An Argument for Quitting FacebookJanuary 29th, 2010 · 113 comments
A Bold Decision
At the end of his first semester at Penn, a student whom I’ll call Daniel was disappointed to learn that his GPA was a lackluster 2.95. Following the Study Hacks orthodoxy that study habits should be based on evidence — not random decisions or peer pressure — Daniel asked himself a crucial question: What are the better students doing that I’m not?
When he surveyed his classmates, he noted something interesting: “the high-scoring kids weren’t on Facebook.”
Emboldened by this observation, Daniel decided to do the unthinkable: he deactivated his Facebook account.
His GPA jumped to an exceptional 3.95.
In this post, I want to share the details of Daniel’s story — revealing what actually happens when you quit one of the most ubiquitous technologies of your generation. I’ll then make the argument that although most students don’t need to leave Facebook, every student should at least give the idea serious consideration.
The Reality of a Post-Facebook Existence
Daniel’s decision to leave Facebook wasn’t easy.
“I was worried that I would be out of the loop,” he admits. “That I would miss event invitations, not know what was going on with my friends, or be able to effectively lead the organizations I run.”
What really happened?
“Well, as expected, I did miss some invitations to events,” Daniel recalls. “But my friends would forward me invites, and I never missed anything crucial.”
“I also didn’t lose any friends, or even really lose touch with anyone. I still had e-mail and a phone, and I see these people every day.”
Daniel’s mom, not surprisingly, was “ecstatic” about the decision, while many of his friends were shocked. “After my deactivation,” he recalls, “I started getting texts that demanded: WHY DID YOU DEFRIEND ME!? WHERE IS YOUR FACEBOOK!?”
But pretty soon people stopped caring. They had their own lives to lead.
The Monastic Pleasure of Post-Facebook Studying
In contrast to the mild negative effects to his social life, the benefits to Daniel’s academic life were significant.
He was initially worried about “symptom substitution” — the idea that with Facebook gone he would simply find another online distraction to fuel his procrastination.
But this didn’t happen.
“After clicking around the web for a bit, I would become incredibly bored,” Daniel recalls. There’s something about the “endless trickle of messages” served up by Facebook that proves especially addictive. Without that steady supply of attention crack, it became easy for Daniel to “swear off the Internet.”
Consider, for example, a calculus final he faced during his first Facebook-free semester.
“With the time and concentration I regained, I was able to hunt down and complete problems from 20 different practice final exams, and then get tutoring on any issues that remained.”
The average grade on the exam was a 34. Daniel scored an 80.
He has since persuaded several friends to follow his lead in deactivating their accounts, and they’re enjoying similar boosts to their performance.
A Different Way to Think About the Technology in Your Life
I recently received an e-mail from a high school student who estimated that her Internet-obsession was slowing down her work by “a factor of 5.” When I suggested that she ask her parents to unplug the modem until her homework was done, she balked.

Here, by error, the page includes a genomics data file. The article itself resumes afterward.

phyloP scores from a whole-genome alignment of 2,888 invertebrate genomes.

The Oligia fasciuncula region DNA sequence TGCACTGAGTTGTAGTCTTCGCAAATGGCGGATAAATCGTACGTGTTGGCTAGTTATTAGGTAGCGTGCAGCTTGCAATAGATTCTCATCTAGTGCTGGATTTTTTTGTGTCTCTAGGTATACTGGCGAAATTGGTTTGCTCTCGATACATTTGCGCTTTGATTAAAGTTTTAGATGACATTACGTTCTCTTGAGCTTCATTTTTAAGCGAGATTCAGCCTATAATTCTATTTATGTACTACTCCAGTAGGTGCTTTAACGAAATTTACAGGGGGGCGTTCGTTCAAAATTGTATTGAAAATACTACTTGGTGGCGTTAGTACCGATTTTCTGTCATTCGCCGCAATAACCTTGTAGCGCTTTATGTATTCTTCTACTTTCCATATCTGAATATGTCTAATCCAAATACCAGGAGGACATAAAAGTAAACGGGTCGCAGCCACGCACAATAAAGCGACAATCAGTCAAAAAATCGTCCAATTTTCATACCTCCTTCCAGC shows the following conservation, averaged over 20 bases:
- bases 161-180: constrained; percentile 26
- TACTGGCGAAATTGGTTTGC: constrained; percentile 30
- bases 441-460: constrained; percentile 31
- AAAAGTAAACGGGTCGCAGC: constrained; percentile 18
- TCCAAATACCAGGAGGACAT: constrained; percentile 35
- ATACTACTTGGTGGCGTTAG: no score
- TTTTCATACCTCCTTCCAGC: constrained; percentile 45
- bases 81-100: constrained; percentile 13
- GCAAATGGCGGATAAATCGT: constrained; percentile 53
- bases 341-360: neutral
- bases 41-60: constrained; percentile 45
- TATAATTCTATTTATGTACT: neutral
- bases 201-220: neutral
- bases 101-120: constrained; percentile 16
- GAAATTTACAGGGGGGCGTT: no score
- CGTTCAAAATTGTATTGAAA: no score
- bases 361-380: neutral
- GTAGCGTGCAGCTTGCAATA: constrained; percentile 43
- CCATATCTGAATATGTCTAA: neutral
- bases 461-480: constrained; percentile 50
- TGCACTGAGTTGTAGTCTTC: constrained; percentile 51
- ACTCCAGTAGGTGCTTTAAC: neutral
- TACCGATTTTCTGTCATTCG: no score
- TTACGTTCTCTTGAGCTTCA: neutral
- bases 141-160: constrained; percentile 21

“I can’t do that,” she exclaimed. “I have to hand in assignments for one of my classes online, and there are really good web-based dictionaries I use for my Spanish homework.”
Take a moment to ponder this reaction.
This student was experiencing extreme suffering and poor performance because of the Internet. Yet, she judged the trivial inconvenience of plugging in a modem before submitting a completed assignment, or using a slightly less effective paper dictionary for her Spanish homework, as outweighing the exceptional benefits that would be yielded by going offline.
To me, this reaction captures the problem with ubiquitous technologies, like Facebook, that make claims on your attention. To many people, the burden of proof falls on the Luddite — you better have a pretty damn good reason for eschewing this technology! Like the girl from above, or Daniel’s shocked classmates, any inconvenience generated by opting out of a popular technology can be a sufficient argument for maintaining the status quo.
I argue the you should reverse this logic: before adopting a technology that can make a regular claim on your attention, insist that its benefits unambiguously outweigh its negatives.
It’s important that I’m clear: for many students, this assessment would lead them to keep Facebook in their lives — they get social and entertainment benefits from the service, and because they have no problem turning it off while working, they suffer few negative consequences.
For students like Daniel, however, who discover that the technology is wreaking serious havoc, there should be no hesitation to quit.
This same philosophy led many professional thinkers and writers, including Alan Lightman, Donald Knuth, Neal Stephenson, and Leo Babauta to quit e-mail. In their line of work, the benefits of e-mail were swamped by the negative effects. Their criteria was not, “is there anything bad that would happen if I quit e-mail?”, it was, instead, “do the benefits outweigh the negatives?”
My bottom line here is simple: Technologies are great, but if you want to keep control of your time and attention have the self-confidence to insist that they earn their keep before you make them a regular part of your life.
(Image by Etienne)